Transport Secretary Grant Shapps has today announced a new public sector body which will oversee Britain’s railways.
Shapps said Great British Railways (GBR) will replace the current system, which he referred to as “too complicated”.
He previously referred to the largely privatised sector as having no “fat controller”, referencing the Thomas The Tank Engine stories.
GBR will absorb Network Rail, owning and managing rail infrastructure, issuing contracts to private firms to run trains, setting most fares and timetables and selling tickets.
‘Just too complicated’
The Department for Transport (DfT) said the new system has been produced in a bid to end the “blame-game” between train and track operations when disruption occurs.
Shapps told Sky News the current system is “just too complicated,” adding “but I don’t want to go back to the days of British Rail either.”
As such, private companies will still support in running the concessions, running the trains, keeping them tidy and clean, however there will now be a single organisation selling tickets and running timetables.
GBR will contract private firms to operate trains and operators will be incentivised to run high-quality services and increase passenger numbers.
The move comes as a result of declining passenger numbers, rail station closures.
‘The future is flexible’
The DfT has also announced a new flexible season rail ticket, set to save commuters hundreds of pounds in fares.
This move counteracts a long-term decline in the use of traditional season tickets, as well as an increase in home working due to the coronavirus pandemic.
Part-time commuters could save up to £250 on their annual rail fares, depending on their journey
Shapps said the new tickets would support a change in commuter behaviour.
He said: “The future is flexible: passengers want a simple, stress-free option, and new flexible tickets make fares fairer.”
The carnet-style tickets will allow travel on any eight days in a 28-day period, with annual saving compared with buying daily tickets for passengers who commute two days a week include:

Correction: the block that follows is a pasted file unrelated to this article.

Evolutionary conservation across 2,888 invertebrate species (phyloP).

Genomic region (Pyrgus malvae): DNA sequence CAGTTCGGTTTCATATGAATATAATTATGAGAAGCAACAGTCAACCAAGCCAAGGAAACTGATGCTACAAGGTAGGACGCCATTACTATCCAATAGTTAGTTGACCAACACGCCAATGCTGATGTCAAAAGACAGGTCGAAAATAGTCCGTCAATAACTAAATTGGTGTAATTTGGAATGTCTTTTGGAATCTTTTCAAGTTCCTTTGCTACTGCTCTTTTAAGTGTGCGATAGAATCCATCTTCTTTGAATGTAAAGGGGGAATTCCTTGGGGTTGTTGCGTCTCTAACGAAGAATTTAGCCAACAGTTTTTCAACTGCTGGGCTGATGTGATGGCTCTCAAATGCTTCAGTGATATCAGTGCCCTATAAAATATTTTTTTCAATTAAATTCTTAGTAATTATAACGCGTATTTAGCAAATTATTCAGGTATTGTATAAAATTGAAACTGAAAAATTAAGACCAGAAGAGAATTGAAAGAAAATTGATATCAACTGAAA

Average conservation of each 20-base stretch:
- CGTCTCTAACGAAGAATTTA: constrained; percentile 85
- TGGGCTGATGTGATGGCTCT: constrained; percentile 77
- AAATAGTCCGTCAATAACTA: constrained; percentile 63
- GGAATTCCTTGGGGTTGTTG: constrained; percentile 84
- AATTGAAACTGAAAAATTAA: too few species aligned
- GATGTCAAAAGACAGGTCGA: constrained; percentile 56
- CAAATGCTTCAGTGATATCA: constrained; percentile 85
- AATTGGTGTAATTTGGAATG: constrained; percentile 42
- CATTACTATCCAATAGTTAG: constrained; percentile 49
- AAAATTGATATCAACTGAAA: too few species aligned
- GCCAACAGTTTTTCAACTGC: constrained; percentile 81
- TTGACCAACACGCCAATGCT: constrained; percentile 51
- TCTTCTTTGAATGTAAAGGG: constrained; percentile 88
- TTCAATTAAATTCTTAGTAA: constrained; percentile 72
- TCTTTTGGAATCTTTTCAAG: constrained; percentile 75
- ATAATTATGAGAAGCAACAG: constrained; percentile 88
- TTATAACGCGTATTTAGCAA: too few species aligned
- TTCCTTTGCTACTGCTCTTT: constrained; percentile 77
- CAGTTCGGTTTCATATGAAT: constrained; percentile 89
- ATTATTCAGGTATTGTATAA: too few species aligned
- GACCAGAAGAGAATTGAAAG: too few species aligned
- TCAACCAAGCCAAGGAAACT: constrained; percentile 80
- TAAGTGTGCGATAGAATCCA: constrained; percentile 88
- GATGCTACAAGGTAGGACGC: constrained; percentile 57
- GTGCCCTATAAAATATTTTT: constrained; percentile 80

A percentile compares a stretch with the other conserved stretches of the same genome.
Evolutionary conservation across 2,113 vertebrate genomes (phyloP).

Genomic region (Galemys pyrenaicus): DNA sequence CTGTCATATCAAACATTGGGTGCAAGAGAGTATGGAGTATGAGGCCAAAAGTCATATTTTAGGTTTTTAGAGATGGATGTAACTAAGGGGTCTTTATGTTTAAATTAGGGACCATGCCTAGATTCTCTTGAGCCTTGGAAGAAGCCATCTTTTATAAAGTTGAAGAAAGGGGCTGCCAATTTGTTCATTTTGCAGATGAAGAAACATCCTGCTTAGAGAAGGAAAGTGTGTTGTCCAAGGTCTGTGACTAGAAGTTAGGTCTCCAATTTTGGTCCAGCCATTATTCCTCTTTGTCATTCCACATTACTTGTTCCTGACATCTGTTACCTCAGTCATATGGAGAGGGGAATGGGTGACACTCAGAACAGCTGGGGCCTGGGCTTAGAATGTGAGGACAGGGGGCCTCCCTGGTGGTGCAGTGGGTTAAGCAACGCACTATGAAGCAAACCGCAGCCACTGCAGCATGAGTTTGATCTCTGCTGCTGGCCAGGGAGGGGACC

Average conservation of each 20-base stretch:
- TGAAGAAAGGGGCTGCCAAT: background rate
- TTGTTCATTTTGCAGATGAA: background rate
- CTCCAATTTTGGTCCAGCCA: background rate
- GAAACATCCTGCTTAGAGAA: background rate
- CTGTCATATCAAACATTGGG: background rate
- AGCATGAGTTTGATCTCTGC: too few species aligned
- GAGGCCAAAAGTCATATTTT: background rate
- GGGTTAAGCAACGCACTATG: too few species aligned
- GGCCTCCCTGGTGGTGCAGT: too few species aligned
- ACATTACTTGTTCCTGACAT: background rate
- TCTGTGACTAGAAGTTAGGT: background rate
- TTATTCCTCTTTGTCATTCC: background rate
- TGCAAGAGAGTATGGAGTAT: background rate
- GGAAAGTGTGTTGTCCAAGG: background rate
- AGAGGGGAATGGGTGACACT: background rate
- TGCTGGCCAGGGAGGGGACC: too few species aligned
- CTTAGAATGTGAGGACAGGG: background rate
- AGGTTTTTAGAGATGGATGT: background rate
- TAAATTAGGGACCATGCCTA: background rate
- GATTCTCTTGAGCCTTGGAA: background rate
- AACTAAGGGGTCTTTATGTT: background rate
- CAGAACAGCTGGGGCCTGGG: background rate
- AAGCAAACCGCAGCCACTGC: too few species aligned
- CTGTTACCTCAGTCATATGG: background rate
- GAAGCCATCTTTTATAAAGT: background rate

– Woking to London: More than £250
– Liverpool to Manchester: More than £220
– Stafford to Birmingham: More than £160
For people commuting three times per week, here are three potential savings:
– St Albans City to London: More than £220
– Bromsgrove to Birmingham: More than £120
– Weston-Super-Mare to Bristol Temple Meads: More than £90
Tickets will be on sale from 21 June, prior to the introduction of GBR in 2023.
There will also be a “significant rollout” of more pay-as-you-go, contactless and digital ticketing on smartphones, the DfT said.
‘The biggest reform of our railways in a generation’
Following the announcement of the new tickets, Shapps said: “For many, the idea of travelling five days a week to the office is fast becoming a relic of the past.
“As we kickstart the biggest reform of our railways in a generation, we’re committed to creating a modern railway that works for its passengers.
He also described himself as a commuter who wants “a railway that works”, adding that the rail reforms were “a simplification which I think people will broadly welcome.”
The Williams-Shapps Plan for Rail has been published as a white paper.
The plan follows recommendations made following a review carried out by former British Airways chief executive Keith Williams, following the chaotic introduction of new timetables in May 2018.
It was due to be published in autumn 2019 but was delayed by the general election and the coronavirus pandemic.
‘A rail system the country can be proud of’
Williams commented: “Our plan is built around the passenger, with new contracts which prioritise excellent performance and better services, better value fares, and creating clear leadership and real accountability when things go wrong.”
Prime Minister Boris Johnson said of GBR: “I am a great believer in rail, but for too long passengers have not had the level of service they deserve.
“By creating Great British Railways, and investing in the future of the network, this Government will deliver a rail system the country can be proud of.”